Thursday, July 28, 2005

Struggle is hell

Yesterday the NY Times reported that the Bush administration is changing the way it talks about the conflict with Al Queda. (You can read a commentary on this in Slate.) We are no longer going to be engaged in a "Global War on Terror". Instead, we are in the middle of a "Global Struggle Against Violent Extremism."

In recent speeches and news conferences, Defense Secretary Donald H. Rumsfeld and the nation's senior military officer have spoken of "a global struggle against violent extremism" rather than "the global war on terror," which had been the catchphrase of choice.

This is an interesting switch. It's like they actually listened to George Lakoff. Here's what Lakoff had to say about the War on Terror in 2004.

You've said that progressives should never use the phrase "war on terror" why?

There are two reasons for that. Let's start with "terror." Terror is a general state, and it's internal to a person. Terror is not the person we're fighting, the "terrorist." The word terror activates your fear, and fear activates the strict father model, which is what conservatives want. The "war on terror" is not about stopping you from being afraid, it's about making you afraid.

Next, "war." How many terrorists are there hundreds? Sure. Thousands? Maybe. Tens of thousands? Probably not. The point is, terrorists are actual people, and relatively small numbers of individuals, considering the size of our country and other countries. It's not a nation-state problem. War is a nation-state problem.

What about the "war on drugs" or the "war on poverty"?

Those are metaphorical. Real wars are wars against countries, and in the "war on terror," we are attacking countries. But those countries are not the same as the terrorists. We're acting at the wrong level. Meanwhile, by using this frame, we get a commander in chief, as the Republicans keep referring to Bush a "war president" with "war powers," which imply that ordinary protections don't have to be observed. A "war president" has extraordinary powers. And the "war on terror," of course, never ends. There's no peace treaty with terror. It's a prescription for keeping conservatives in power indefinitely. In three words "war on terror" they've enacted vast political changes.

Here's an administration official in yesterdays NY TImes piece.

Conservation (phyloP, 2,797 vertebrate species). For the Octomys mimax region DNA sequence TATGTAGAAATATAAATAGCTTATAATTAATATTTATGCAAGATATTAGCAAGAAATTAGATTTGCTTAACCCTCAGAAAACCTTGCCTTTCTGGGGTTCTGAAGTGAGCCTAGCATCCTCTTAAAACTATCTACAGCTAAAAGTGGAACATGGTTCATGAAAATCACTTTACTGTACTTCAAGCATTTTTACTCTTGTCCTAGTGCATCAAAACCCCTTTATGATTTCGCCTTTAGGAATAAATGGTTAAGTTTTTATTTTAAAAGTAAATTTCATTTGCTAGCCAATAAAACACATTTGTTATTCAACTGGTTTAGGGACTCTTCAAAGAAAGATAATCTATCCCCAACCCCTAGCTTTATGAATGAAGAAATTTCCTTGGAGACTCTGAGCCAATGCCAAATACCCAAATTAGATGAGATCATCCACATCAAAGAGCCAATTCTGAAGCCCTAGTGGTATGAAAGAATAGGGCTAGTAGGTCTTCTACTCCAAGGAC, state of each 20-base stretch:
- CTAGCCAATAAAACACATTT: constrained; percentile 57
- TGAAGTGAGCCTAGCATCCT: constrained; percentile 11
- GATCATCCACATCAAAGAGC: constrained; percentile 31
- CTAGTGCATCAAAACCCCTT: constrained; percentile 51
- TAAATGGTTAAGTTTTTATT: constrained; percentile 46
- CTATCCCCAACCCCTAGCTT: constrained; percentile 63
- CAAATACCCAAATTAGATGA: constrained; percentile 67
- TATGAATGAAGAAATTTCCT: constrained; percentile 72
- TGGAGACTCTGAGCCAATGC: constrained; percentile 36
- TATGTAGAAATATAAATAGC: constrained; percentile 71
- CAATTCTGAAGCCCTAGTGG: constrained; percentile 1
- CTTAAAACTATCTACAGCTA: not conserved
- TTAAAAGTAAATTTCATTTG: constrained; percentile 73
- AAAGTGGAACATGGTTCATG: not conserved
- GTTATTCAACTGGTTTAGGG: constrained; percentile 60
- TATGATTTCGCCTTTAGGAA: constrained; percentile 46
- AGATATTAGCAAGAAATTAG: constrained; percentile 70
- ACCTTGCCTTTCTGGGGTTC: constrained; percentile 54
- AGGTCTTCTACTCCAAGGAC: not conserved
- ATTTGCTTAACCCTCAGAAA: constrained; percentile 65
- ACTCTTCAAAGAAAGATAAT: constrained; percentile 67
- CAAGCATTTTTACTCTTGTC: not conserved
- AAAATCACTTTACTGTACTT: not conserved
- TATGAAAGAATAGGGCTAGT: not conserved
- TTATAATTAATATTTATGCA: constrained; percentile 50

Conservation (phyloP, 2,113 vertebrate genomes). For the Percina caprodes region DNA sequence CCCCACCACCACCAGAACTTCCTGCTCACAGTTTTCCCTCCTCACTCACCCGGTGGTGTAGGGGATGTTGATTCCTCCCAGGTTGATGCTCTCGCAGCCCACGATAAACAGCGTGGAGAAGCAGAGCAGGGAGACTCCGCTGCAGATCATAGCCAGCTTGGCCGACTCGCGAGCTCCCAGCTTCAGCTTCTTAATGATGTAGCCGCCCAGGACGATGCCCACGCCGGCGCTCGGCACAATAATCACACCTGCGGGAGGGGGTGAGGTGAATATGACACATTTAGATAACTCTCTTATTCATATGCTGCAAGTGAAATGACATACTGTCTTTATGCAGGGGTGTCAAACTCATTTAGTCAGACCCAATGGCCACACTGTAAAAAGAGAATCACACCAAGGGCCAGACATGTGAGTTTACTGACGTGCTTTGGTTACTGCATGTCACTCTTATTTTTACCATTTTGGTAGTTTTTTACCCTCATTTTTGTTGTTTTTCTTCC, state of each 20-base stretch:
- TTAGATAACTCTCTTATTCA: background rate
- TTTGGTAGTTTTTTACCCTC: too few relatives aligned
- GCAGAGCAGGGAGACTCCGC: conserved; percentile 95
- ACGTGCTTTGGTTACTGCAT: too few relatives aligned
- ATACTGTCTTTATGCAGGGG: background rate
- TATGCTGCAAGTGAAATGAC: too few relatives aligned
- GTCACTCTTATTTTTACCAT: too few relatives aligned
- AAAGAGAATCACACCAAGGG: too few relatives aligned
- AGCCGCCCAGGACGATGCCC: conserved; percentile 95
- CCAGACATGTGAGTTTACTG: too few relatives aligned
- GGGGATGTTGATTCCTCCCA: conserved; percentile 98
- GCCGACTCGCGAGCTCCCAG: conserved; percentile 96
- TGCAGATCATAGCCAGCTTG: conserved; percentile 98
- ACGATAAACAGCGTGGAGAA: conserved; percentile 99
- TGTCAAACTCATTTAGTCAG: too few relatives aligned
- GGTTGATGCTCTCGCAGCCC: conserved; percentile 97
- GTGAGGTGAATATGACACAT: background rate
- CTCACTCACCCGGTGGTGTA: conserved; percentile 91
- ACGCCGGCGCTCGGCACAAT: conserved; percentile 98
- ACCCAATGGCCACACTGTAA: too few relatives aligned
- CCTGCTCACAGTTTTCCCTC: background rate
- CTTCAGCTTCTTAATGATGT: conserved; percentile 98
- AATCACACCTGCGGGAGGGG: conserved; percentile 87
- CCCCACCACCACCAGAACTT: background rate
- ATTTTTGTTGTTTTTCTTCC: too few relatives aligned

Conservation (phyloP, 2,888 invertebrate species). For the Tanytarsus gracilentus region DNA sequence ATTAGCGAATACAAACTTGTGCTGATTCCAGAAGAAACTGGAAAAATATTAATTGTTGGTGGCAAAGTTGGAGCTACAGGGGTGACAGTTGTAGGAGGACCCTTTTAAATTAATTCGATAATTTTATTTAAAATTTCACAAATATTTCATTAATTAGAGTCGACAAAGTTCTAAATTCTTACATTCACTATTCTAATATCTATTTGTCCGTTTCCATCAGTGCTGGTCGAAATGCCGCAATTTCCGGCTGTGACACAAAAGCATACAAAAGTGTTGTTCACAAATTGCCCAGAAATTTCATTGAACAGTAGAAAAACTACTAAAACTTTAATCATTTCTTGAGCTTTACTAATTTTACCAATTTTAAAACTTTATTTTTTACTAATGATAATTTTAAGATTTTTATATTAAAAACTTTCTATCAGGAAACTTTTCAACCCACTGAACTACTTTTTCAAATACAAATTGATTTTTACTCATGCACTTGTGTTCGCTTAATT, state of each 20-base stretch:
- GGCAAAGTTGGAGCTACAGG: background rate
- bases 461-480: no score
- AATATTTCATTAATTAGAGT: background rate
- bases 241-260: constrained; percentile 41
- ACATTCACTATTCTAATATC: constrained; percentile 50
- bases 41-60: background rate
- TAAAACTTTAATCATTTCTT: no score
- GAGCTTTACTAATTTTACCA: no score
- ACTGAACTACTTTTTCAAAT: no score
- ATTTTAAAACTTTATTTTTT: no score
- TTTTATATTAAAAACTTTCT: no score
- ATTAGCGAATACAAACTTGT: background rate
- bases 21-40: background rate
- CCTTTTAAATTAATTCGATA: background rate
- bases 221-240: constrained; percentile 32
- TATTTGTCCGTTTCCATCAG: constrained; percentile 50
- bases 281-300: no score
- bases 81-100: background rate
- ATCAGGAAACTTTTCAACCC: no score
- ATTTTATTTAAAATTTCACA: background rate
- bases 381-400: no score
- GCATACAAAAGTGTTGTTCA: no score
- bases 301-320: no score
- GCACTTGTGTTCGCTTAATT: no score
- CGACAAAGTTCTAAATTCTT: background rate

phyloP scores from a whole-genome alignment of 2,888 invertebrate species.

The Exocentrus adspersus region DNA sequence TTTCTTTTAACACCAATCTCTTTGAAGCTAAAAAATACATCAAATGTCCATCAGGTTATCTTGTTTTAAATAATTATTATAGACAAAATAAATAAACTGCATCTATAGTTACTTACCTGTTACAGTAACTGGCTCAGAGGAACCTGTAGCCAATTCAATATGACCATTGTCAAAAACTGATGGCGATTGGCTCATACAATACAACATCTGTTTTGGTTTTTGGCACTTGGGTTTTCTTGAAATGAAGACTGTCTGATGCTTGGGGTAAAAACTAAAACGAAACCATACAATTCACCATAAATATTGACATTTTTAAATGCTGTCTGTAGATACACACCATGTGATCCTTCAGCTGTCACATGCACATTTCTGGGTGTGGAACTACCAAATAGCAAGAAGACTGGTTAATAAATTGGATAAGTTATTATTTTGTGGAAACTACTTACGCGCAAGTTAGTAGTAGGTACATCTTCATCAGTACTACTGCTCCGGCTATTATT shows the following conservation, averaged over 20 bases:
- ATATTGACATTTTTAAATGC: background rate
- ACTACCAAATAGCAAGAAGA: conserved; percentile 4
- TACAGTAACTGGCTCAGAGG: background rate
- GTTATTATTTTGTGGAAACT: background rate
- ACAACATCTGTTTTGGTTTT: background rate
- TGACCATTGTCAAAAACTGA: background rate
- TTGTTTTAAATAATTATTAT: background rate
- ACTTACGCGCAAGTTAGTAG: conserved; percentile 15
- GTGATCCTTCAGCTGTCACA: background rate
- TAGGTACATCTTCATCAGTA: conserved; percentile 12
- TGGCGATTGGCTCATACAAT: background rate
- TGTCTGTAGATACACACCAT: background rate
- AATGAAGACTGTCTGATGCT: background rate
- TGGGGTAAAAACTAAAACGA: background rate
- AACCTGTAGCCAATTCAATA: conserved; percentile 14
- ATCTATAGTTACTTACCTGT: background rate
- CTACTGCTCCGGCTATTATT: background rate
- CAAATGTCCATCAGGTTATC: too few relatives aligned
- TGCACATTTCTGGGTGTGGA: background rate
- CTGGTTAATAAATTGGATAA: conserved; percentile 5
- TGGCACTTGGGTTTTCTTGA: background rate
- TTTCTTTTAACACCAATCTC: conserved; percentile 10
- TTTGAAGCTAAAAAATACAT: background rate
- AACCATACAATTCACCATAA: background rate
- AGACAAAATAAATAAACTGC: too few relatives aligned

Gen. Richard B. Myers, chairman of the Joint Chiefs of Staff, told the National Press Club on Monday that he had "objected to the use of the term 'war on terrorism' before, because if you call it a war, then you think of people in uniform as being the solution." He said the threat instead should be defined as violent extremists, with the recognition that "terror is the method they use."

Although the military is heavily engaged in the mission now, he said, future efforts require "all instruments of our national power, all instruments of the international communities' national power." The solution is "more diplomatic, more economic, more political than it is military," he concluded.

To Lakoff's point about the war on terror having no end, I think this thought is reflected in the switch to struggle. In a typical war, there are beginnings and endings to hostilities. War is declared. The war is over. But a struggle is much more amorphous. Struggles are ongoing. There is no clear cut event where the struggle is ended.

Furthermore, the choice of struggle over war changes the nature of the conflict. In a war, both sides are aggressors. It doesn't matter who started it. But in struggle, the side struggling, is clearly put upon. And just a gut reaction, but struggle seems like a word the left would use rather than the right. Just googling struggle I came up with a few interesting hits.

http://www.cnn.com/WORLD/struggle_for_peace/
http://flag.blackened.net/revolt/revolt.html
http://www.chopstixandforks.com/
http://home.flash.net/~comvoice/Struggle.html
http://www.motherjones.com/news/special_reports/east_timor/

It will be interesting to see how this PR move plays out. I still believe that the name change without a fundamental policy change won't mean much. Euphemisms are typically worn out and need to be replaced if the object they refer to does not change.

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